Valvasorjev dom stands beneath Stol, the highest mountain in the Karavanke range, and on the terrace of the south slopes of Belščica. It is a favourite destination for locals and is also an excellent venue for organised meetings, courses, camps, or school nature trips. The hut has been entirely renovated and has well-equipped sleeping, sanitary and washing areas as well as central heating, running water, showers, radio and mobile connection.

For some, Valvarsorjev dom is a destination in itself. It can be reached from the Završnica valley in less than a hour on the marked trail, whilst for others it is a start point for hiking to Stol. You can also visit the Ajdna archeological site (read more here https://adeleinslovenia.com/2016/06/20/a-sunny-saturday-on-ajdna/).

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Or continue to one of the many highlands beneath Stol. As you can see below, there are plenty of options!

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One of the reasons that Valvasorjev dom is so popular, is that it is one of just a few mountain huts that is open year-round. It is also equally popular during winter with hikers, sledgers (conditions permitting) and off-piste skiers.

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However, that alone is certainly not enough to win the title, it is the friendliness of the team that run it, headed up by Aleš Štefe, as well as the excellent home-cooked food. Everything is made onsite, and one thing I find particularly impressive, is that since Aleš took over running the hut, they have not bought even one single loaf of bread, preferring instead of make their own. There are always a wide range of sweet and savoury dishes on offer such as soups, stews, štruklji, and award-winning strudel.

 Below you can find more information from the Radovljica Mountain Association about access and onward tours from Valvarsorjev dom.

Starting Point and Access:

Moste pri Žirovnici – Završnica – Valvasorjev dom (8km)

Završnica – Valvasorjev dom (1.15h)

Tours from Valvasorjev dom:

Žirovniška planina highland – Stol (2.30h)

Žirovniška planina highland – Zabreška planina highland – Stol (2.45h)

Potoški stol (via Potoška planina – 2h)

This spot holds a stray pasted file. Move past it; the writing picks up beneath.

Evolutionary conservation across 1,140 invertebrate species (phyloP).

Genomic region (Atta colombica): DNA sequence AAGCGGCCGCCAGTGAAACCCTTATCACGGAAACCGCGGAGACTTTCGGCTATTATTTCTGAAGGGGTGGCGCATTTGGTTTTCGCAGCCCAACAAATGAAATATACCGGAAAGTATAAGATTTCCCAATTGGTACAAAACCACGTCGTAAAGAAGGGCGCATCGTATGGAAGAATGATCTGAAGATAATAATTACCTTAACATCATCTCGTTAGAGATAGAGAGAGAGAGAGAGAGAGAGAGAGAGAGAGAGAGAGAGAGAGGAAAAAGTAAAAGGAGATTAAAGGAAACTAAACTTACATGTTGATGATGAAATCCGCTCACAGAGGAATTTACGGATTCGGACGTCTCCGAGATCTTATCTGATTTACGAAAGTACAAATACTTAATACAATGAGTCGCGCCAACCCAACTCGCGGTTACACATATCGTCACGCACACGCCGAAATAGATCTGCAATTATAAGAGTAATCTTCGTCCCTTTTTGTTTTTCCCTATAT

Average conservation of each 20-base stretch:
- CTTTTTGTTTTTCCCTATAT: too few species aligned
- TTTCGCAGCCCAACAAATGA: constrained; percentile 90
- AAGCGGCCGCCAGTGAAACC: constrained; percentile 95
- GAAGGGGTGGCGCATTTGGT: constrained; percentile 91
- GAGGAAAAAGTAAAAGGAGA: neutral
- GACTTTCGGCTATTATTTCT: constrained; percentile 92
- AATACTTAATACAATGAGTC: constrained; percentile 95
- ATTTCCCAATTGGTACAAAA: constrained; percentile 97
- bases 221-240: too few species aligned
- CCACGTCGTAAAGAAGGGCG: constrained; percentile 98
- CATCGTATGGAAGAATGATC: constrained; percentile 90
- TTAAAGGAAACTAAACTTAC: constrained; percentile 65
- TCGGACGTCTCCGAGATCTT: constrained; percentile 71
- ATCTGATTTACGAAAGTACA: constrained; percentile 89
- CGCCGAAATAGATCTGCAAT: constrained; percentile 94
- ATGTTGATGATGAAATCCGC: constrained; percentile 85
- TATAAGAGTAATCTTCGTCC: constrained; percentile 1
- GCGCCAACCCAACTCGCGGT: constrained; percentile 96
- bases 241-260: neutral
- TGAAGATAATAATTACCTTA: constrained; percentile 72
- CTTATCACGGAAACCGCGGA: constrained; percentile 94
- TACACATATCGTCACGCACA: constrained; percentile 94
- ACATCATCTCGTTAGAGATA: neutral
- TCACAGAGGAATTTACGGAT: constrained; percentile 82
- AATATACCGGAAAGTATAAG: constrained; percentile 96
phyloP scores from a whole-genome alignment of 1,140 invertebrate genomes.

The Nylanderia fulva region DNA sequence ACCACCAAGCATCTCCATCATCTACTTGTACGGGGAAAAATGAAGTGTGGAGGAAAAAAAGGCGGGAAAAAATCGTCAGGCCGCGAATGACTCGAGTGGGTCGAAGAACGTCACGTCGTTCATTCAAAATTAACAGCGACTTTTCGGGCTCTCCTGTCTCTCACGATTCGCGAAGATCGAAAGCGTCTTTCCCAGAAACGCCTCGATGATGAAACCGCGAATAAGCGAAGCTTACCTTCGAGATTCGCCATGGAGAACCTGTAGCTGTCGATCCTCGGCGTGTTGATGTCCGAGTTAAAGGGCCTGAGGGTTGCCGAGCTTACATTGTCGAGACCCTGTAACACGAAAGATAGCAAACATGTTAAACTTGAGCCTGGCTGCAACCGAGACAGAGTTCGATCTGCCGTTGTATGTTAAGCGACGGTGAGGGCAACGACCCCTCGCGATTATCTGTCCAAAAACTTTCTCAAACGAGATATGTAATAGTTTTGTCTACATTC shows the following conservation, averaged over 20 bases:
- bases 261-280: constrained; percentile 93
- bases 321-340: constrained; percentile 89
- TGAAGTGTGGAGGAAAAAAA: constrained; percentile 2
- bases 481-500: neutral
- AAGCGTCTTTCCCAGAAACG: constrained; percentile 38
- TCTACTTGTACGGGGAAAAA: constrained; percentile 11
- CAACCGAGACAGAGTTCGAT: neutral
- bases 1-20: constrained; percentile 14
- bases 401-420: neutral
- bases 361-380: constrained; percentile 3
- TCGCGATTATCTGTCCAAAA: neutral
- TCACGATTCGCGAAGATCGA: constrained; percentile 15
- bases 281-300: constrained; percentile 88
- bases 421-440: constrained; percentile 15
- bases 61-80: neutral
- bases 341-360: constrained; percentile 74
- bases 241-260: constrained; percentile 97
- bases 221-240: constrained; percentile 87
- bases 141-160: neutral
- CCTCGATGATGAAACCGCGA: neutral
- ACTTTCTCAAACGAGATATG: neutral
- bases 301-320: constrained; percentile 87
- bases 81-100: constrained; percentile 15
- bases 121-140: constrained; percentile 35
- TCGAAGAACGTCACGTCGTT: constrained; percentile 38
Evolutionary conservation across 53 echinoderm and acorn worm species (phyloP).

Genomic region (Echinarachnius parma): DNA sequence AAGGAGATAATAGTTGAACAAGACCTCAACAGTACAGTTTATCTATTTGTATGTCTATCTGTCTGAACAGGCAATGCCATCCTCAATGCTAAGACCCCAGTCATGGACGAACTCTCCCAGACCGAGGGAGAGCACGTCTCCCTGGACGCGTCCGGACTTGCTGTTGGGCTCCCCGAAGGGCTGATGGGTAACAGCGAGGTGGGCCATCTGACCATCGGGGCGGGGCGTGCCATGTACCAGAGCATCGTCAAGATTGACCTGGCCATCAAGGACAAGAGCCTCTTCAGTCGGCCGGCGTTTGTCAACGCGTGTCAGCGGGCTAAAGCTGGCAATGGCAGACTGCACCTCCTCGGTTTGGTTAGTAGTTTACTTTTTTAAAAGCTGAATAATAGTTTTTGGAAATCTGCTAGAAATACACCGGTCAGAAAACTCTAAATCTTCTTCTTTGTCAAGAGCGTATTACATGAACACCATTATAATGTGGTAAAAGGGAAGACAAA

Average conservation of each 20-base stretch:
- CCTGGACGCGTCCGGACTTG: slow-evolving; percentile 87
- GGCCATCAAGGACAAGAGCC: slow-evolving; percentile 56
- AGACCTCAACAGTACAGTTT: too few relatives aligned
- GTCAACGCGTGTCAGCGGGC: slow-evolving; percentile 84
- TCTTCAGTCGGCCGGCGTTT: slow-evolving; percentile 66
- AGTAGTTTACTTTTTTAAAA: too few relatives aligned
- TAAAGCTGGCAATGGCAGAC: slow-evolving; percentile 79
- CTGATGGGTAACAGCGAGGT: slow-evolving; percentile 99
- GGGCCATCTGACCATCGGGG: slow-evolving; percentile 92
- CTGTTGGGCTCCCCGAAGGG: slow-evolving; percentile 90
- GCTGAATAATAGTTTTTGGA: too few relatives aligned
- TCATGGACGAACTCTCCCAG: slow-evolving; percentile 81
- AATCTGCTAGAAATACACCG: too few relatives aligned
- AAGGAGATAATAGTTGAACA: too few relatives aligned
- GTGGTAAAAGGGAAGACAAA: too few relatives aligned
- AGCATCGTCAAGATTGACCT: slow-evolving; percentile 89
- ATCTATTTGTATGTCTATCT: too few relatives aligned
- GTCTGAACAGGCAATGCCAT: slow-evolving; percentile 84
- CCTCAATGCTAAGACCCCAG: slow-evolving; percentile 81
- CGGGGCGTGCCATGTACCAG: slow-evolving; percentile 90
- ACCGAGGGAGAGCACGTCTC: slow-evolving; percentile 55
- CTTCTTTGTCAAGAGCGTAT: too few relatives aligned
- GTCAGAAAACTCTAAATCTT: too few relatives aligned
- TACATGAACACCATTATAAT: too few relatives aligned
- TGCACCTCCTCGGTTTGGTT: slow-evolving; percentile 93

Vajnež – via Potoška planina (2.30h)

Ajdna Archeological Site (30min)

Onward routes to other huts:

Prešeren Hut (Prešernova koča) on Stol (3h or 3.30h)

Roblekov dom on Begunjščica (2.30h)

Planinski dom on Zelenici via the Lower Route (3.30h)

Dom Pristava on Javorniški Rovt (2.30h)

© Adele in Slovenia

 

 

Biking and Hiking in Koroška – Through and On Mount Peca!

For lovers of the great outdoors, particularly hiking and cycling, Slovenia’s Koroška region offers a wealth of opportunities and exciting, unique experiences and was somewhere I had long had on my list of places to get round to visiting.

This is not a place of mass-tourism, and is all the better for it. Instead it’s crammed with unspoilt nature, picturesque alpine valleys, peaceful hamlets, remote and hidden delights, farmsteads and tourist farms with hospitable locals. In fact, Koroška is among the most mountainous of Slovenia’s regions – hence it has my name written all over it!

I stayed at the family-run Bike and Eko Hotel Koroš, in Jamnica, near Mežica – the Alpine and mining centre of the Mežiska valley. As you can see below, the views I woke up to of the surrounding countryside and mountains were pretty breathtaking!

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The hotel stands at an altitude of 900m, and is the first dedicated bike hotel in Slovenia.

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As well as offering 10 simple rooms and excellent home-grown and home-cooked food, it boasts the Jamnica Single Trail Bike Park – a paradise for fans of adrenaline-filled mountain biking. Making the most of the idyllic surroundings, and with the agreement and co-operation of the local community, the hotel’s owners have prepared a network of 30km of single trails which you can tackle alone or with a guide. More information about the hotel and bike park here – http://www.mtbpark.com/si/main/ekohotelkoros

Photo: Rupert Fowler

Lead, zinc and iron ore mining was once the region’s key industry and there was, or rather still is, a labyrinth of tunnels under Mount Peca stretching for around 800 kilometres. At the peak of its production, around 2,000 people worked in the mine’s various units, which operated for three centuries, with production finally ceasing in 1994.

Nowadays, just a small part of the mine is open for tourists who can choose from 3 ways of experiencing it. The more sedentary option is to take a tour of the 3.5km Glančnik tunnel on board an original mining train. You also get to don some miners’ gear, to make the experience even more authentic! However, it’s not entirely sedentary, as the experience also includes a 1.5km walk through part of the mine.

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Another option, and for a unique and thrilling experience, is to explore the tunnels on a guided mountain bike trip – which was my choice!